It was a truly heartbreaking moment when we heard that Sebastian Vettel’s car might not have enough fuel left in it for a required one litre sample after the Hungarian Grand Prix. Our worst fears came true when the FIA confirmed that the Aston Martin driver only had 0.3 litres left and was disqualified from his second-place finish.
Aston Martin was determined to fight the case, and almost immediately after the disqualification was announced, they confirmed their ‘notice of intention of appeal’. In the following days, they also shared that they’d requested a ‘right of review’ that would hopefully reverse the decision.
Today, that right of review was denied by the FIA.
UPDATE: The FIA has denied Aston Martin Cognizant Formula One™ Team's petition for right of review of 2021 Hungarian Grand Prix disqualification.
The team is now considering its position in respect of its outstanding appeal.
Click below for more.
— Aston Martin Cognizant F1 Team (@AstonMartinF1) August 9, 2021
Some of the team and employees of the FIA joined a video conference this afternoon with the likes of Otmar Szafnauer (Aston’s Team Principal), Andrew Green (Aston’s Chief Technical Officer) and Michael Masi (F1’s Race Director) all being present.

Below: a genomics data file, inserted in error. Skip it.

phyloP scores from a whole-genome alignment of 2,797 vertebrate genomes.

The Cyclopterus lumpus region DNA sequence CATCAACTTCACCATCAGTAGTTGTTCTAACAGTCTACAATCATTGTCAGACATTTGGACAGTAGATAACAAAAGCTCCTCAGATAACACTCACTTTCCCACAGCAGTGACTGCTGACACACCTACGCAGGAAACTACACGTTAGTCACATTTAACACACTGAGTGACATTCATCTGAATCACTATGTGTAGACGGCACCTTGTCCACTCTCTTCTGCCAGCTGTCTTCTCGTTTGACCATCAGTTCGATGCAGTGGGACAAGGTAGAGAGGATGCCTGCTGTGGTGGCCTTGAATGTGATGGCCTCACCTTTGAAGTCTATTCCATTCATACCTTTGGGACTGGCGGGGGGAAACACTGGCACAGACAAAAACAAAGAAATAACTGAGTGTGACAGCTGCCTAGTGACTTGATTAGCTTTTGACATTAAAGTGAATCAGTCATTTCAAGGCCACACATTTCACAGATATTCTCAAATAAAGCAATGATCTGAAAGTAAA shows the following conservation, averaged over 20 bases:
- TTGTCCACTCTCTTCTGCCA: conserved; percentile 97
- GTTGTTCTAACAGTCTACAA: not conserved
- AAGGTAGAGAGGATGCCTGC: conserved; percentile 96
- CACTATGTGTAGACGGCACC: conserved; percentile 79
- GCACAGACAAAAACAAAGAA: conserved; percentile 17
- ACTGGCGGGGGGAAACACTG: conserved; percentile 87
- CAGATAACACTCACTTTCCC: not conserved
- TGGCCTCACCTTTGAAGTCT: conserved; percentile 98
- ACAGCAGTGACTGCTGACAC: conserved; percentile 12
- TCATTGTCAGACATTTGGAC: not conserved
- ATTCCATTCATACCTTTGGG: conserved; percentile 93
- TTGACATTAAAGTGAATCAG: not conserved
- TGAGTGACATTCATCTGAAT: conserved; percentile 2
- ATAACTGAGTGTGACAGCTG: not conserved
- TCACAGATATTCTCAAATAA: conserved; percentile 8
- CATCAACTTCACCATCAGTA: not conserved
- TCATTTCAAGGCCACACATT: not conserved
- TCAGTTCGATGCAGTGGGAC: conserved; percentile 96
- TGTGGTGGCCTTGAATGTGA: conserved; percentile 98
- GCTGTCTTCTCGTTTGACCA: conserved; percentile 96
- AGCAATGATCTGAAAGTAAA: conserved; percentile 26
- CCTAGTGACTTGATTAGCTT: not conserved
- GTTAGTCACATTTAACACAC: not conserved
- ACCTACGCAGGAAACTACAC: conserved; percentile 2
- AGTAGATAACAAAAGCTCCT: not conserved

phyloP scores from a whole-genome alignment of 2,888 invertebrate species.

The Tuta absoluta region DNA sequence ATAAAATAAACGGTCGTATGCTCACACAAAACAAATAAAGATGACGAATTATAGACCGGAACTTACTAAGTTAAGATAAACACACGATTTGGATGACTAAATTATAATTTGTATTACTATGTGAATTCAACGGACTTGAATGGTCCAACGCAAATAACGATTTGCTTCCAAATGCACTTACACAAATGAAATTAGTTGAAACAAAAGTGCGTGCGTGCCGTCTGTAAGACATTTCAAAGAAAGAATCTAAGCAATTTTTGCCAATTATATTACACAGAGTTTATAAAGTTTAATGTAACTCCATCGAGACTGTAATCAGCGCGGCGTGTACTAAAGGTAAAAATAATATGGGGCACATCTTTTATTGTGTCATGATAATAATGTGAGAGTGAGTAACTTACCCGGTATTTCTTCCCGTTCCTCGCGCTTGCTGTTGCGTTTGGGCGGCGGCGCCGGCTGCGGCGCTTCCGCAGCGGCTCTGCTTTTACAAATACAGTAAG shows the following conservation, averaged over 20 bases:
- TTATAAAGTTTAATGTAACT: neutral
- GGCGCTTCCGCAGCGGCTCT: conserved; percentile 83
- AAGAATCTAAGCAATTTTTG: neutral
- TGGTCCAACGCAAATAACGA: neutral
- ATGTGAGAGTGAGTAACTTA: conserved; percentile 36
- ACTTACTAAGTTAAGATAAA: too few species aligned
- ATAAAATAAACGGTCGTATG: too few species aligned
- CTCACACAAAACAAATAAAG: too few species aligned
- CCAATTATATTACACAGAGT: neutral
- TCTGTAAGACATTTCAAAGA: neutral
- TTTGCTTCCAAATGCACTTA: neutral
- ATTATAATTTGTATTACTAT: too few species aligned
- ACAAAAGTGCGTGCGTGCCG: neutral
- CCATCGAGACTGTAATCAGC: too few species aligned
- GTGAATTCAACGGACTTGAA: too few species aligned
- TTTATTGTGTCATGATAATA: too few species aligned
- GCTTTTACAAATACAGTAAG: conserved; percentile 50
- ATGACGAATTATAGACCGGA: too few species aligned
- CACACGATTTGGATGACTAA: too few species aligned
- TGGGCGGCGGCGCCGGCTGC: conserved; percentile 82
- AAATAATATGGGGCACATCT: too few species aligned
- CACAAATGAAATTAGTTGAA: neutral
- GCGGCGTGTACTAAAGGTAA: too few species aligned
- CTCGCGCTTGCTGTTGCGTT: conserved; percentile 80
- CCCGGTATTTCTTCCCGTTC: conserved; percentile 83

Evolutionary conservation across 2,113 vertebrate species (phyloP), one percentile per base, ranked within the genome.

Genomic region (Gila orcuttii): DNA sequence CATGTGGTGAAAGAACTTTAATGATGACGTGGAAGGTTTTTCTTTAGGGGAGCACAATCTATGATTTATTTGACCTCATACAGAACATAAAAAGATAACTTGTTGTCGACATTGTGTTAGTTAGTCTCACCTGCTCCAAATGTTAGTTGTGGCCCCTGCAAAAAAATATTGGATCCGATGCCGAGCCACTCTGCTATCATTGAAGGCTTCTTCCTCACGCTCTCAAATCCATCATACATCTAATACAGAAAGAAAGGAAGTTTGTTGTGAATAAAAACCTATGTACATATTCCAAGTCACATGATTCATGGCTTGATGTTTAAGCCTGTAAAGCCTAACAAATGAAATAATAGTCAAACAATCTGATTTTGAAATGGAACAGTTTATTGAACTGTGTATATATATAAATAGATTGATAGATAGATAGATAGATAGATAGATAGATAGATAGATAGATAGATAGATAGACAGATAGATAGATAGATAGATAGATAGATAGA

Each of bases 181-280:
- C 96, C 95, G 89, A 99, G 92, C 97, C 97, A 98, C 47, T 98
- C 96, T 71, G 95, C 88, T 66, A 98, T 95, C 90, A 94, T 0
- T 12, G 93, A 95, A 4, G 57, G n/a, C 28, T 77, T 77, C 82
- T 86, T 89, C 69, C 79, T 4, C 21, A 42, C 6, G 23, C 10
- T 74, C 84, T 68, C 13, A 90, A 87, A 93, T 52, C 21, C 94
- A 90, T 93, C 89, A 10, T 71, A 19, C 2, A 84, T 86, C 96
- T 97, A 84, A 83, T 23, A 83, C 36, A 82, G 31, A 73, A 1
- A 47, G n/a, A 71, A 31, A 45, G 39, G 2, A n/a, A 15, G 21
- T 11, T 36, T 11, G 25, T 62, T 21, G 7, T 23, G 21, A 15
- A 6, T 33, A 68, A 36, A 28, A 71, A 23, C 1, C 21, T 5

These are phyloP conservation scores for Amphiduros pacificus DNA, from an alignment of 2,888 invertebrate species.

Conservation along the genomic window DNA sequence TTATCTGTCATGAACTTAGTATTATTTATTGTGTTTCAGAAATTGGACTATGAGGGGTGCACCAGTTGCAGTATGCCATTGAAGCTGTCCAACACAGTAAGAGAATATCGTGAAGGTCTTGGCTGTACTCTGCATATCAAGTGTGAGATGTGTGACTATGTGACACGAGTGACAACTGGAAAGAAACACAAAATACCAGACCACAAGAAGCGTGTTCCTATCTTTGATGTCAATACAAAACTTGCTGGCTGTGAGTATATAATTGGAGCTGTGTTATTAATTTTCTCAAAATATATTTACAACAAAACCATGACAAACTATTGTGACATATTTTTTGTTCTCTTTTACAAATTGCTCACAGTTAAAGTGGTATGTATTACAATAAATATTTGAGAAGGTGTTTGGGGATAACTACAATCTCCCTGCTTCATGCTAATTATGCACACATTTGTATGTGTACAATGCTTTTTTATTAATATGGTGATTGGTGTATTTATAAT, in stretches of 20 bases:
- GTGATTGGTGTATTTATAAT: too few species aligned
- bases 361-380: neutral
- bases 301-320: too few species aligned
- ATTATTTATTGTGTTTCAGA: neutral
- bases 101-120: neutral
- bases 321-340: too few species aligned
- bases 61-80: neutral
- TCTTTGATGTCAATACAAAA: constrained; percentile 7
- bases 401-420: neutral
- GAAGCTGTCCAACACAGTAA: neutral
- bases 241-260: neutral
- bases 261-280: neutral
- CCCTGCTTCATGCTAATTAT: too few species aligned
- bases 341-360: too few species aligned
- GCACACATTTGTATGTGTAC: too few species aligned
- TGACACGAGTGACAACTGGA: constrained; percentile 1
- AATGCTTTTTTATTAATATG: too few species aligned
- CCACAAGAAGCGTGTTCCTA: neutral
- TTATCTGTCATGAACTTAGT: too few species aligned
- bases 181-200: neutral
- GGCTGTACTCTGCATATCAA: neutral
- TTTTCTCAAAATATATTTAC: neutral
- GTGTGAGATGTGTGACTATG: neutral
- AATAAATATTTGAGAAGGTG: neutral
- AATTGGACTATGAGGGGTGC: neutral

Aston Martin was required to bring additional evidence to the hearing that wouldn’t have been available to the Stewards at the time of the disqualification, kind of similar to the Red Bull and Mercedes Silverstone drama from a few weeks back.
The team revealed a fuel system failure in Vettel’s car “caused the loss of fuel pressure and resulted in the loss of fuel”. It’s also the reason why the team could only withdraw the 0.3 litres of fuel instead of the mandatory one litre.
The FIA, however, deemed that this was technically new evidence but that it wasn’t “significant and relevant” enough and ultimately denied the right of review. Gutted.
Aston Martin has been adamant there was enough fuel in the car, but this hasn’t helped at all. The team could still continue with their appeal, but this would likely be a big-scale case to the FIA International Court of Appeal.
The ball is now back in Aston Martin’s court. Do they want to take this case all the way to the ICA even though they haven’t yet been able to prove there was that vital one litre of fuel in the car? Or should they just admit defeat and move on?
What would you do?